Belfast Comics Fayre

This Sunday, December 9th, in Haymarket Arcade, off Royal Avenue, the Comics Fayre comes to Belfast.

Orchestrated by Avalon Arts with some arrangement from yours truly, the event is billed as a family fun day with FREE admission. There are exhibitions of comics art, workshops, comics launches, panels, talks, face painting, fancy dress, a cafe and a bar.
We’ve a few special guests from across the border: Darrin O’Toole (Writer, Tales from the Void), Eoin McAuley (Editor, Lightning Strike), Ciaran Marcantonio (Writer, ‘A Clockwork Universe’ for Lightning Strike), Daryl Cox (Artist, ‘Monkey of Oz’ for Lightning Strike) as well as Belfast’s very own Patrick Brown (The Cattle Raid of Cooley) Odds are good other home-town comics pros are making surprise guest appearances.
The market, which usually hosts local crafts, will push a surge of comics and geek ephemera such as tables recovered in comics strips, gamer badges and knitted trinkets.
The Stack comics store will be there with a range of graphic novels, and partaking in the re-launch of The Black Panel, an initiative to bring Northern and Southern Irish comics to the viewing public. I’ll be hosting The Magnificent One Day ComicBook Factory. There are also a series of short talks, and I’m pleased to announce that Eoin McAuley will be speaking on developing a small press comic from an idea to publication.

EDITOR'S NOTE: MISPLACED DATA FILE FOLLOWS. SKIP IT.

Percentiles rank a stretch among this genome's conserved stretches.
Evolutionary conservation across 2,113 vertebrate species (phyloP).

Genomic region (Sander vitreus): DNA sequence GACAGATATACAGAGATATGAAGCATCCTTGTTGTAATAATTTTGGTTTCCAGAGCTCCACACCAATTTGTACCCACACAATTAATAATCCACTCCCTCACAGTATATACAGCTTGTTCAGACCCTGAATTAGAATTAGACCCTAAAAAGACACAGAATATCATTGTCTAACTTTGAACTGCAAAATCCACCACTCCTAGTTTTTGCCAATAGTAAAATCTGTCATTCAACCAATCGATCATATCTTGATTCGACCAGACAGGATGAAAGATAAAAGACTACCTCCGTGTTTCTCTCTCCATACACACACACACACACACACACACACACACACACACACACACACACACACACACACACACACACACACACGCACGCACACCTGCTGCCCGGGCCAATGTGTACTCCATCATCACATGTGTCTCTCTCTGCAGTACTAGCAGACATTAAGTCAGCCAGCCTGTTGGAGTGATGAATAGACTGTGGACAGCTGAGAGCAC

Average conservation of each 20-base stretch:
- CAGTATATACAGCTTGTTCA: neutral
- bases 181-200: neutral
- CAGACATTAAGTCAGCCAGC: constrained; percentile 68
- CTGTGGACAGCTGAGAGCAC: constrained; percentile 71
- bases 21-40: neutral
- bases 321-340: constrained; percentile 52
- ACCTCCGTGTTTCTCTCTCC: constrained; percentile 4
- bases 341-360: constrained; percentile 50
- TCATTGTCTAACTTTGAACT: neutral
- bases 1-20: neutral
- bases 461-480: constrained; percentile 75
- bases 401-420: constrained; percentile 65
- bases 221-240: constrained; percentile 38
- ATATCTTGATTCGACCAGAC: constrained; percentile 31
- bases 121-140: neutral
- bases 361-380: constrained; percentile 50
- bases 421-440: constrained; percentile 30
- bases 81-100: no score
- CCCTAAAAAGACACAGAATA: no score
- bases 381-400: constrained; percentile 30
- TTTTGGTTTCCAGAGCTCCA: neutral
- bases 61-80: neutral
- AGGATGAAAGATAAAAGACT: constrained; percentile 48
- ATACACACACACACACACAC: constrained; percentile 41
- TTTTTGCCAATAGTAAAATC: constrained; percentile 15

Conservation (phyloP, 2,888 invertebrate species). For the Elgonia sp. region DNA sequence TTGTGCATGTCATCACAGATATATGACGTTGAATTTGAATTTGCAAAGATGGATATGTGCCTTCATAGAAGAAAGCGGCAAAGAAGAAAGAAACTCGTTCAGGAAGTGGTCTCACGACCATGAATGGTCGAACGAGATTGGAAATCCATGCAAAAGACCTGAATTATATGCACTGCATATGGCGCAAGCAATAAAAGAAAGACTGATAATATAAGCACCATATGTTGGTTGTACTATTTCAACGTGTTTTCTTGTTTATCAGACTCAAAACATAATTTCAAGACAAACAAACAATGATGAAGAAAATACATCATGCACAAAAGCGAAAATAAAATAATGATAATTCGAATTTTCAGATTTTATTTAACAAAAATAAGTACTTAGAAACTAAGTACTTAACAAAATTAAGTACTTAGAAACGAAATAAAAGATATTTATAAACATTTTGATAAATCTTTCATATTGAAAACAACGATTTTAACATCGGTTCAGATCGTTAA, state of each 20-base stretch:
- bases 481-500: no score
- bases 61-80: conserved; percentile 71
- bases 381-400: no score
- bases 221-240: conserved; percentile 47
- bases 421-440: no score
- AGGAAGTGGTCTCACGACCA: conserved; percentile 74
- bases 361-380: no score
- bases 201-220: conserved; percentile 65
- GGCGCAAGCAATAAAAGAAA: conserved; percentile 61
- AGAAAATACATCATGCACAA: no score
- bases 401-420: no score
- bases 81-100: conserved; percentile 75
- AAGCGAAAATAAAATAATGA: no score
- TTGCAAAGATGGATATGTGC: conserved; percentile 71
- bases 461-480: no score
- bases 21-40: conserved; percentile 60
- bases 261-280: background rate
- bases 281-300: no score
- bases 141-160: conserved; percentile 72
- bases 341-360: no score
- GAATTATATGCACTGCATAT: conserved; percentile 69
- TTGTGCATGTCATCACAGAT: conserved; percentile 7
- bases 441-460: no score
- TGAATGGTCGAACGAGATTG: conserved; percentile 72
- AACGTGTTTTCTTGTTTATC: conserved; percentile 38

[Facebook Event link]


My christmas card range and new comics will also be showing at the Arts and Disability Forum’s Gift 2 exhibition, (on Royal Avenue) until December 20th. There’s also a special “Seasonal Celebration” wrap soiree on the 20th, with details on Facebook.


Normative, ha! What does normative know?

I am Andrew Luke.



Last month, I visited Nerdtopia in the leafy student district of Belfast’s Stranmillis Road. They were all out of Deli-Lite sandwiches, so instead, I’d a gourmet sausage roll made for the Sultan himself.

It was the morning after Q-Con, an enormous sci-fi and gaming thing, a village. We maintain being wrecked due to this pressurised stint of business, and not the Jack Daniels controlling our neurologies.

I love coffee; the dirty damage of any writer but frankly I’d been up since 6am working on my latest commission* and deserved a soothing addle of hot cocoa hyperdrive.


Nerdtopia Coffee Manager John, quite lovely. Please keep him in work.


Nerdtopia Says Eat Cake  – The coffee making area is perhaps Nerdtopia’s greatest flaw. Not for the vanilla, caramel and chocolate syrups, the size it takes up in the small premises; an industrial length box perhaps ripped from an ice-cream shop.